Of course it may be that the present Soviet Government will prove unwilling to make concessions sufficient to permit any considerable body of capital to intrust itself in Russia. In that case the Russo-German understanding would not extend further than the negative matters embodied in the explicit treaty provisions, such as the mutual canceling of debts and waiver of claims. On the other hand, the Soviet Government may make con

cessions sufficient to attract not merely German capital, but the capital of Western nations, so that Russia would resume something like full economic communion with the world at large. Even in the latter eventuality, however, Germany would play a major rôle in Russia's economic rehabilitation, because of the special factors which I have already described. The thing to be borne in mind is the intimate nature of Russo-German economic relations in the past, which must inevitably influence profoundly their relations in the future.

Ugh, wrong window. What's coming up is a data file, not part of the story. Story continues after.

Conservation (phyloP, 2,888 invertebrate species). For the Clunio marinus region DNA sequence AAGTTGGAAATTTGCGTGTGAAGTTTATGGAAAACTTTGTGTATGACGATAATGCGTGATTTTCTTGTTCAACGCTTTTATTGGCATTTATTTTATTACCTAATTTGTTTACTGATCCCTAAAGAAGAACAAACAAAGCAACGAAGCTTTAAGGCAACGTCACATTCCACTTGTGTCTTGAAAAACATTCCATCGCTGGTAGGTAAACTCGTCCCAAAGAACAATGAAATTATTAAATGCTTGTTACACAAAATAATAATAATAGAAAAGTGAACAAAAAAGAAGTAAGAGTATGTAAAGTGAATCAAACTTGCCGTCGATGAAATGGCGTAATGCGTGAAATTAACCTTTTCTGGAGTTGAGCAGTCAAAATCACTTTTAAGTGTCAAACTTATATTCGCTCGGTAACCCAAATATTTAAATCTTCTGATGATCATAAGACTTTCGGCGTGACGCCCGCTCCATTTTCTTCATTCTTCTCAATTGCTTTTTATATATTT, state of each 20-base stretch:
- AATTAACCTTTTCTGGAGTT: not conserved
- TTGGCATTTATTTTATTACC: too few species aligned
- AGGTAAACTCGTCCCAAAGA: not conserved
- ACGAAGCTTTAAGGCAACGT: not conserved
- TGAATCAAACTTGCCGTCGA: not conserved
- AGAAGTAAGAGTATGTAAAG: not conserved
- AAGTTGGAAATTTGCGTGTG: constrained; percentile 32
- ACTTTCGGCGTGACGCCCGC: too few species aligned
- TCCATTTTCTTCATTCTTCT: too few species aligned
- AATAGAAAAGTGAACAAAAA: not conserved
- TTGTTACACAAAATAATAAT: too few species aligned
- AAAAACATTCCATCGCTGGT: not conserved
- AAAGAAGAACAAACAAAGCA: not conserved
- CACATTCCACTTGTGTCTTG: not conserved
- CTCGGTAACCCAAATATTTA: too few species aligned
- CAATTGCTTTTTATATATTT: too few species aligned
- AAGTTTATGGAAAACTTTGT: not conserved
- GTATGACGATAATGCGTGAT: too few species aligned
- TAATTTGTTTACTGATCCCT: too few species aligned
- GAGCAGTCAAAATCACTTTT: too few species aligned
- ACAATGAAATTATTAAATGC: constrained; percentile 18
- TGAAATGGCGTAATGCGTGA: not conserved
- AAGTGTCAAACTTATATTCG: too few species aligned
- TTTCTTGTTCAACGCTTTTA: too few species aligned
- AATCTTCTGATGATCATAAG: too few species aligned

TROUBLE IN THE FAR EAST

While Europe was endeavoring to compose its most pressing difficulties by an international conference at Genoa, acute troubles were breaking out in the Far East. In China civil war has actually begun, while in eastern Siberia fighting has also taken place both between the "Red" and "White" Russian factions and between the Russian "Reds" and the Japanese. In China the decade of civil strife since the revolution of 1911, which deposed the Manchu dynasty and proclaimed the republic, has resulted in something very much akin to anarchy. China to-day has no real government. The effective political power is parceled out among a swarm of local leaders known as tuchuns, controlling one or more provinces by means of bandit-armies which aggregate the enormous total of more than 1,600,000. There are, to be sure, two so-called "governments," that of Peking in the North, and that of Canton in the South. The Canton government has the advantage of being headed by a number of influential personalities, such as the fiery republican